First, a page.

So it cost consumers more, but it did assure a certain level of quality. Consmers did not need to worry about brands so much, or grades, or milling rates or added alcohol or nihonshu-do or anything else: just buy Ikkyu or Tokyu and one would be assured of at least a certain degree of quality.

It was very useful in its time, since there were 5000 sakagura back then, and it helped consumers wade through all that. And of course, it helped the government too, since it led to more tax revenue from sake. And those that sought but a buzz need only seek Nikyu-shu (the default Second Class products) to ensure price performance. To a degree, it was win-win.

But it began to unravel and wane in relevance and usefulness as smaller brewers began to come out with better and better sake, both in reputation and in sheer enjoyability. Not able to compete with the larger companies in national distribution, they kept things local. And as such, there was no reason to make their loyal customer base pay the extra tax for a Ikkyu or Tokkyu stamp on the label.

The loyal locals knew what was good, so the smaller brewers would not even bother with submitting sake for certification, and simply sell their fine brews as Second Class sake, saving their fans that extra cost. This tendency gathered momentum that lead to critical mass, and was a big factor in the elimination of the system.

Certainly there were more reasons. The fact that the curently-used system developed and came into use, albeit with no legal base but a strong de facto significance, had much to do with the change as well. There were also reasons that were related to how imports of other premium alcoholic beverages were taxed, somewhat unfairly due to the former system, and some say Japan was pressured externally as well.

Another problem was that since the judges were all looking for the same thing - a lack of flaws - that many brewers sacrificed some character and uniqueness that could conceivably be perceived as idiosyncrasies for which the sake could be faulted. As such what came to be known as premium sake was less character-laden and more homegeneously predictable.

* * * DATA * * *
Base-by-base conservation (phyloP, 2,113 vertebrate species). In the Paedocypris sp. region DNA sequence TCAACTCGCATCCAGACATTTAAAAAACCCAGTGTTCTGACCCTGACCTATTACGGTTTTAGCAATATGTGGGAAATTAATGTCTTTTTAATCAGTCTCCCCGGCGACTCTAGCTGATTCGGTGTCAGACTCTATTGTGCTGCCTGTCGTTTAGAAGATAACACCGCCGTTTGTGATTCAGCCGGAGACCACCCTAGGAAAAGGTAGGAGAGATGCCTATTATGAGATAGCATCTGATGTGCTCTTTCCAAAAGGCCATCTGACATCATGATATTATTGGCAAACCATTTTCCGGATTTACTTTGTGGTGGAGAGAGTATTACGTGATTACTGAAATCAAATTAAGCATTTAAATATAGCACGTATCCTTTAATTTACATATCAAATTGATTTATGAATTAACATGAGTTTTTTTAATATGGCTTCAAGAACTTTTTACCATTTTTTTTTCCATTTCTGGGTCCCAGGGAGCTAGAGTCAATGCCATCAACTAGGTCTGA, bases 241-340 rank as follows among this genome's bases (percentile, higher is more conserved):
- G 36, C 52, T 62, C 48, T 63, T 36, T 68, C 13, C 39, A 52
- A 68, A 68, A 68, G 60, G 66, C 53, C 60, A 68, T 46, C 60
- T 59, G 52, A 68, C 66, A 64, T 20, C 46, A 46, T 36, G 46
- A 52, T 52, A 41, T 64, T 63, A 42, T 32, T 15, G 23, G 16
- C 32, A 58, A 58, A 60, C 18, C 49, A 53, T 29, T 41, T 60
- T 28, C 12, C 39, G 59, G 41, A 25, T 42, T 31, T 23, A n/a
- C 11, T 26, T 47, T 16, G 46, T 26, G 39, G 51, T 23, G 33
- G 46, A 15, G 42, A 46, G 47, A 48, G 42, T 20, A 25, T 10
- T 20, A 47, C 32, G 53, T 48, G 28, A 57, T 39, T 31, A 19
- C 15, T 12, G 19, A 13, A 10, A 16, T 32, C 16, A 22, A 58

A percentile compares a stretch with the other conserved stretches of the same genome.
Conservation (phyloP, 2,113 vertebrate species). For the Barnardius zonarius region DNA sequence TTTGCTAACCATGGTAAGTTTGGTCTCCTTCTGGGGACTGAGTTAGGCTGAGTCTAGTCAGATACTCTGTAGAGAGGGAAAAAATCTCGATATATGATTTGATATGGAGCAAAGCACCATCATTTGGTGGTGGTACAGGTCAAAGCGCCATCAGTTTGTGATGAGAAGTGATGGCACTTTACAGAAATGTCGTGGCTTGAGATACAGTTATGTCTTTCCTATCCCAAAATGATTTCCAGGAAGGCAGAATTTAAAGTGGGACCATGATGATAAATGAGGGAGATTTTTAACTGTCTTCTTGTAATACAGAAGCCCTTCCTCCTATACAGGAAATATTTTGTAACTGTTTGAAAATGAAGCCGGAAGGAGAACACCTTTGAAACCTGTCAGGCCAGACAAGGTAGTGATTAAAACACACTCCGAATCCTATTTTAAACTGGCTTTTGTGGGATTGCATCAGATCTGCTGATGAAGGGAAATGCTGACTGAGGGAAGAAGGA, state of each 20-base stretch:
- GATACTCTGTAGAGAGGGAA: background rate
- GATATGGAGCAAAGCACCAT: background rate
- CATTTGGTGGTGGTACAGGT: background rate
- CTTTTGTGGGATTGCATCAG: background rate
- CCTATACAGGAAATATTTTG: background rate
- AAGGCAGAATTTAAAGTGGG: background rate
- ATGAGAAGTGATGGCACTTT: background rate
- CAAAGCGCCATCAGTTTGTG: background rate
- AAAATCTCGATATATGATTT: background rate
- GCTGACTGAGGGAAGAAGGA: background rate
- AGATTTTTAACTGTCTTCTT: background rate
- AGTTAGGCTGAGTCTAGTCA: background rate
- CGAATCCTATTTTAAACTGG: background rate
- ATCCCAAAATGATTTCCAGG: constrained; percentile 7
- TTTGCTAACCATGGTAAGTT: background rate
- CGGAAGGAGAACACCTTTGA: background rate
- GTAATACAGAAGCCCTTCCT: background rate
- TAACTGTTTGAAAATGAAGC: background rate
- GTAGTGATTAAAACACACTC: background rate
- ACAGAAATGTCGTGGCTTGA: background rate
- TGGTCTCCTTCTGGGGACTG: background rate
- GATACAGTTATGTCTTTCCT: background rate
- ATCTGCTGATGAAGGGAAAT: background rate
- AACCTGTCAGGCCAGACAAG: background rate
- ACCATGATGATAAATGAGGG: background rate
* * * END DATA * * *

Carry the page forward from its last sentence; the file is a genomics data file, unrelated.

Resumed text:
For a combination of the above reasons, the Kyubetsu Seido was eliminated in 1989, being phased out so brewers could use up their stocks of Ikkyu and Tokkyu sake, and was subsequently replaced by the current system, replete with its own shortcomings.

While it may seem we just exchanged one imperfect system for another, that is likely best in the end, since we all need to make our own decisiosn anyway. If they were made for us, the fun would be taken out of sake, now wouldn't it? ;-)

Announcements and Events
Sake Professional Course in the US
San Francisco, California
December 8 to 10,

Sake Professional Course

The next Sake Professional Course will be held December 8 to 10, 2014, at the Bentley Reserve in downtown San Francisco. You can learn more here about the course, with more content about content and cost here. And check out some testimonials too. Those interested can contact me by email for details and/or with any questions. 

The Sake Professional Course will of course include certification testing for the Sake Education Council-backed Certified Sake Professional exam. 


Sake Professional Course in Japan 
January 26 to 30, 2015

Tankloads of fun!

This is it:  the most comprehensive sake course in existence. Three days of lectures covering the same content as the US-based courses, with tastings of upward of 100 sake, with evening meals accompanied by Japan’s best stuff, followed by two full days of sake brewery visits. “No Sake Stone Remains Left Unturned” in this full-sake immersion program. Email me at for more information and details

Sake Professional Course Level II
with Advanced Sake Professional Certification Testing

Level II, the ASP course, is open to those that have successfully

completed the Level I CSP course. If you are one of those, and are interested in the Level II course, it runs from February 16 to 20, 2015. The content of Level II is more about developing your sake tasting skills. For more information, feel free to email me. 


Sake Brewery Tours 2015

Beat the heat in Tohoku at Sake Tours 2015!

For Sake Brewery Tours 2015, we have announced two new destinations: Kyushu and Tohoku in Feb 2015. The Kyushu tour is already sold out! However, there are a few spots open for the Tohoku tour (February 23 - 27, 2015). So, don't miss this opportunity to visit Tohoku, and to learn about sake via hands-on sake experiences when visiting kura, augmented by an introductory lecture from John Gauntner. 

In addition, this is the last year for the special subsidy by the Japan Sake and Shochu Makers Association. So, don’t miss it!

Tohoku, February 23 - 27, 2015 (Monday-Friday)

Tohoku in July ?